Retrenchment: Your Legal Options as an Employee
South Africa’s Labour and Employment Laws are considered to be some of the most liberal and progressive in the world, making them difficult to adhere to. Therefore, when faced with a legal dispute, you need an expert in your corner – someone who understands how this ever evolving legal system and legislation functions, who can guide you regarding legal options, and who can represent you on a legal front. Allardyce & Partners Attorneys offers experts in this domain, ensuring that you can make informed decisions when pursuing legal action as a result of a dismissal/retrenchment.
What Happens When I Seek Legal Action When I Get Retrenched?
Normally, the first step would be that as soon as you are issued with the section 189(3) notice get in contact with your legal representative and let them advise you on how you can proceed. If a legal dispute is on the cards you need to have all your ducks in a row given the provisions relating particularly to mass retrenchments. This brings us to the COVID-19 issue regarding multiple retrenchments.
COVID-19 directly impacted the work environment by raising dramatic concerns regarding occupational health and safety for on-site employees, to such an extent that in some cases it led to immediate retrenchments/dismissals for employees who knowingly came to work after being tested positive for COVID-19. A similar case went to court, where the court ruled in favour of the employer’s choice to immediately dismiss the employee, as they posed an imminent threat to their colleagues life and health in the workplace.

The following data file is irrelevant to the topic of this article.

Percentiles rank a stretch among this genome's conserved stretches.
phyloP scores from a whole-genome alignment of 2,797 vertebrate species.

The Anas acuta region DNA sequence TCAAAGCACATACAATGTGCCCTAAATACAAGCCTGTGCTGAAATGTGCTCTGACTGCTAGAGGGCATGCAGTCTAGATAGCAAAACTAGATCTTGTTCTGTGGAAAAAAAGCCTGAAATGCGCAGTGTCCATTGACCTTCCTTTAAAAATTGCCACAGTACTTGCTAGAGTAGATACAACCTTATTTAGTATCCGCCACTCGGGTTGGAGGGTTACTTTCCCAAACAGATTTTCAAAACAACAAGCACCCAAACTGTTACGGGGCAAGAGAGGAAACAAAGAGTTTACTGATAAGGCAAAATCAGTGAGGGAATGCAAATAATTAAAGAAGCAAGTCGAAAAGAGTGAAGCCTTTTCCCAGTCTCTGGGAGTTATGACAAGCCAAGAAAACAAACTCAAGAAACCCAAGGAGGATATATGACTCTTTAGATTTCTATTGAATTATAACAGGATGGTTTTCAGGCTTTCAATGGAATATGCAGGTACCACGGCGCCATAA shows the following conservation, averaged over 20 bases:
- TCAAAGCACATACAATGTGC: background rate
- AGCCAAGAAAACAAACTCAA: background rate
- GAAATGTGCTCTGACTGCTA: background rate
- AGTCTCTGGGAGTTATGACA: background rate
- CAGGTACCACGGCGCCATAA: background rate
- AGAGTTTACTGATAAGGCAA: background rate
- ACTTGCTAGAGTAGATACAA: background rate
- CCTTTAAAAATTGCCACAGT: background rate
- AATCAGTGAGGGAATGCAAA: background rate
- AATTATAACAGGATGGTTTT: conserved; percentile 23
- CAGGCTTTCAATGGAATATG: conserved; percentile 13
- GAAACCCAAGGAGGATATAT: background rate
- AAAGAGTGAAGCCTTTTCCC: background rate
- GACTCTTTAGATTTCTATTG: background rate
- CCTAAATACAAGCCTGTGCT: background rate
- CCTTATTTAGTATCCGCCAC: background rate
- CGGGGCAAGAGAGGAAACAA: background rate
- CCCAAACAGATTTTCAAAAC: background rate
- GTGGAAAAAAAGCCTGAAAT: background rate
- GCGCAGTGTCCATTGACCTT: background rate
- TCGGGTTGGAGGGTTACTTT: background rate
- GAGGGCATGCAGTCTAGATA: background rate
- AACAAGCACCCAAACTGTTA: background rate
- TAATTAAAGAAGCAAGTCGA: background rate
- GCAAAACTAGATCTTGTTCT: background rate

When Can an Employee Elect to Go to Arbitration or Labour Court in Circumstances Where More Than 1 Employee Has Been Dismissed?
As an individual if you were the only employee who was consulted with and subsequently retrenched due to the operational requirements of your employer or if the employer employs less than 10 employees, irrespective the number of employees who are dismissed due to its operational requirements, then you have an election to refer the dispute either to arbitration or to the Labour Court in the event that the dispute cannot be resolved through means of conciliation.
Where however these criteria do not apply and or it is a mass retrenchment as contemplated in Section189A there is no such election, and less parties involved all agree to arbitration, and these disputes must be referred to the Labour Court.
As everyone knows legal costs more often than not can prohibit individuals from pursuing their legal rights before the Labour Court it is always best to try to avoid litigation if at all possible. These circumstances it is better to obtain legal advice from the get go rather than bundling through the process and due to the aforementioned requirements not been in a financial position to pursue your rights in the Labour Court.
Allardyce & Partners Attorneys is your answer to professional Labour and Employment Law specialists and legal services in Gauteng. Please contact us on 011 234 2125 or email us at email@example.com for details.